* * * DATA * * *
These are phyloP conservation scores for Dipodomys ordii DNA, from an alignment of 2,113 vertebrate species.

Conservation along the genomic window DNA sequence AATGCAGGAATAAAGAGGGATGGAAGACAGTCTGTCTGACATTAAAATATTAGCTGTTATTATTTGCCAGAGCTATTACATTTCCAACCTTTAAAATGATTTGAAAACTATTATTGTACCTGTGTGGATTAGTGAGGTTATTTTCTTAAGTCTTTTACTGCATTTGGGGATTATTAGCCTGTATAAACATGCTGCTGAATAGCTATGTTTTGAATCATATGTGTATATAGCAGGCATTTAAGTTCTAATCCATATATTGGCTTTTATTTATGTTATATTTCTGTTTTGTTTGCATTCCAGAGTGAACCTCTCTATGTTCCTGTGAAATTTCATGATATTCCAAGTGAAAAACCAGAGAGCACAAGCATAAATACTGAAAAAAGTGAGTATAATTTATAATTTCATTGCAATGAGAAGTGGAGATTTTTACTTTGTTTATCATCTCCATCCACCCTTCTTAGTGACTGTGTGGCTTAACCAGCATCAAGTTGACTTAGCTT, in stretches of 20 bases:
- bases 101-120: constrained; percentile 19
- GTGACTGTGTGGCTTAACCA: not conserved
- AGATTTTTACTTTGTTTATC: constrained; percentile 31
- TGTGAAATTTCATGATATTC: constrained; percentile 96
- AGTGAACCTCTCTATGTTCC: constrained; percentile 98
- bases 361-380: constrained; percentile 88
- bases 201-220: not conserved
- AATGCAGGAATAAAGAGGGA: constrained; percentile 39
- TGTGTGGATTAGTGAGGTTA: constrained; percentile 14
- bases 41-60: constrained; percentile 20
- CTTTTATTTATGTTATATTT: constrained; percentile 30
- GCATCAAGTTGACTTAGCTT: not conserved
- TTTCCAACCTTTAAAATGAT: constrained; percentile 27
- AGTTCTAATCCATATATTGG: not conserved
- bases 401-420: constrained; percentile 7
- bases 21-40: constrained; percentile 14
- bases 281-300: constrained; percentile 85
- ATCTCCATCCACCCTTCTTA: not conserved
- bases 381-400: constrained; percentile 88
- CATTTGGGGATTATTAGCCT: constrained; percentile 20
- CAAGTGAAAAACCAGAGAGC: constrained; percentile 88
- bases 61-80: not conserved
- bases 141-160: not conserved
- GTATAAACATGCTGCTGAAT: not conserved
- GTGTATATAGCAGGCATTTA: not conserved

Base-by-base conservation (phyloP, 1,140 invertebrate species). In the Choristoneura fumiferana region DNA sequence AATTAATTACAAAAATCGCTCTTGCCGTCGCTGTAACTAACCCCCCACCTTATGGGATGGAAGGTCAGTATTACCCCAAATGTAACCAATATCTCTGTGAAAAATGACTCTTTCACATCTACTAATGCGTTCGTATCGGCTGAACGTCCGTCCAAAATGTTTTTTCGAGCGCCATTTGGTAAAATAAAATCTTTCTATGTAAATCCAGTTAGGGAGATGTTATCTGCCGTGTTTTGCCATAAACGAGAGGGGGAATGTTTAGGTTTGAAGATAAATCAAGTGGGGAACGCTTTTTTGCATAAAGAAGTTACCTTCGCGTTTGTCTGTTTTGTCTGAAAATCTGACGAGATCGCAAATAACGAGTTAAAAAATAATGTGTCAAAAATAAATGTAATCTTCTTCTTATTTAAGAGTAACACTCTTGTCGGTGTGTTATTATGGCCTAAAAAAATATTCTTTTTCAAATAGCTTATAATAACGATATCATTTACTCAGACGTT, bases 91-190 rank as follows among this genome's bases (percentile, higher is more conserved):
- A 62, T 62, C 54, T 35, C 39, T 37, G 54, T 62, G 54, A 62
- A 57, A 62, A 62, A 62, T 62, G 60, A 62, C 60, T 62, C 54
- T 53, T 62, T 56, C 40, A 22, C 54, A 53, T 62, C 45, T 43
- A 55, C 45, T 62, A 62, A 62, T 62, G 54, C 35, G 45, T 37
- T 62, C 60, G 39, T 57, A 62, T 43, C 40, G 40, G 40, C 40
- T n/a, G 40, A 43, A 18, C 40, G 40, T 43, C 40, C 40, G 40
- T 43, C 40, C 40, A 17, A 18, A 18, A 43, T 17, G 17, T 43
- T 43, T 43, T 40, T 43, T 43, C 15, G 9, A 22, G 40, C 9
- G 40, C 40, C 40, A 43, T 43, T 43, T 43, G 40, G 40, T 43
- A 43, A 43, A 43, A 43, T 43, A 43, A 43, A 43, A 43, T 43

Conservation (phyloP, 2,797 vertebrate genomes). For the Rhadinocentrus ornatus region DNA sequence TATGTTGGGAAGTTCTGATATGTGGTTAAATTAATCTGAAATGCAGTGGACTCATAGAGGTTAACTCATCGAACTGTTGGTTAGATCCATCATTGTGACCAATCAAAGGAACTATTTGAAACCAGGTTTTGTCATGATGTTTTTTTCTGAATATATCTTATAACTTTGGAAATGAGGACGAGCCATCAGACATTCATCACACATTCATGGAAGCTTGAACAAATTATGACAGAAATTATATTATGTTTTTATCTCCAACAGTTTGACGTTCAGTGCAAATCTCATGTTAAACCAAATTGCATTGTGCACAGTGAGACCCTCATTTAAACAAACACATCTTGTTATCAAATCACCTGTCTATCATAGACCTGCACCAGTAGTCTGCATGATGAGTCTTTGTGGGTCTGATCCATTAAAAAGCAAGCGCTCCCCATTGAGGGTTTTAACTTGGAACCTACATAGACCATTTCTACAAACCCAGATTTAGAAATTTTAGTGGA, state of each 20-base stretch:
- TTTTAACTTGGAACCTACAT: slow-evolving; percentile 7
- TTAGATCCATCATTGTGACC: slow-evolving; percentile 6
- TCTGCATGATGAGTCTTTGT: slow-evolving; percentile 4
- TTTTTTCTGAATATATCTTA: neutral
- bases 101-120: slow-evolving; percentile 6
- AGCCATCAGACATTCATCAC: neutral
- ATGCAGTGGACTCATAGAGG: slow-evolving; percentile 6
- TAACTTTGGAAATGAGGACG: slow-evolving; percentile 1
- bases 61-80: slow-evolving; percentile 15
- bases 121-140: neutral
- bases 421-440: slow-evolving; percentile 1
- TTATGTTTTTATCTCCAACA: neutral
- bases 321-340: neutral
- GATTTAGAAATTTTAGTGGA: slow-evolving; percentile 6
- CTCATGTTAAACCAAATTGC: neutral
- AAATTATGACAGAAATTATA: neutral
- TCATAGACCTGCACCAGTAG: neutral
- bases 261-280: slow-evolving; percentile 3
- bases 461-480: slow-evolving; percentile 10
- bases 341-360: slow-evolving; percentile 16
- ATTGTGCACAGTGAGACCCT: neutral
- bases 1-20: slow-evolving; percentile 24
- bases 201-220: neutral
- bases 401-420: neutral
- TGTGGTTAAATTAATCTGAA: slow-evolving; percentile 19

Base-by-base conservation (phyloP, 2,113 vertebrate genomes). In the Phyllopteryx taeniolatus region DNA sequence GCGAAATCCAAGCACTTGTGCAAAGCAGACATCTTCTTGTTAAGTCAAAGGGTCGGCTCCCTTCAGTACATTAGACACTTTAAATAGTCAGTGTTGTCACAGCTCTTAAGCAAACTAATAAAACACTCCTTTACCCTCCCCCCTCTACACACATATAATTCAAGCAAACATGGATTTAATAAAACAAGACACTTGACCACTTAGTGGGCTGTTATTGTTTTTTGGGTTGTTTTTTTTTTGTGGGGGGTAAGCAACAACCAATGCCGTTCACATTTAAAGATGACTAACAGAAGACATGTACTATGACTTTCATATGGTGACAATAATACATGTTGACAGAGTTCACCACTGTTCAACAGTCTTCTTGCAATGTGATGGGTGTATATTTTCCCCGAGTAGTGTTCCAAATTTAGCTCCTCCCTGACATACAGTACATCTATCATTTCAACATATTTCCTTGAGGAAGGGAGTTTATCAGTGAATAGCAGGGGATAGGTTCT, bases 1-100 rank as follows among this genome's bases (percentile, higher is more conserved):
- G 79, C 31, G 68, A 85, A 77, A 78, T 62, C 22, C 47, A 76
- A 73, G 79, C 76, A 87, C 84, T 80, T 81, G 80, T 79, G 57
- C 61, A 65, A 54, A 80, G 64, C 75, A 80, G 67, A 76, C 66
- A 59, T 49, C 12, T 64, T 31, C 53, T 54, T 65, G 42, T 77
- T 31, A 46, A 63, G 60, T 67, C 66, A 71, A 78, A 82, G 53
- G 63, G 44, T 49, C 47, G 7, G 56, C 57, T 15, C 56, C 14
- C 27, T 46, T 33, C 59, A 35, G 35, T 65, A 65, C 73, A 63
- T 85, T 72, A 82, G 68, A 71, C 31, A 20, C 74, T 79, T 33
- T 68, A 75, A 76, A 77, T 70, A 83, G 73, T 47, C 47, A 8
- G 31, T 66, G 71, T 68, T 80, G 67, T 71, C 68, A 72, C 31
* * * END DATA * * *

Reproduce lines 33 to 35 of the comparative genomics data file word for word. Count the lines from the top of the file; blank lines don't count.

- T 62, C 60, G 39, T 57, A 62, T 43, C 40, G 40, G 40, C 40
- T n/a, G 40, A 43, A 18, C 40, G 40, T 43, C 40, C 40, G 40
- T 43, C 40, C 40, A 17, A 18, A 18, A 43, T 17, G 17, T 43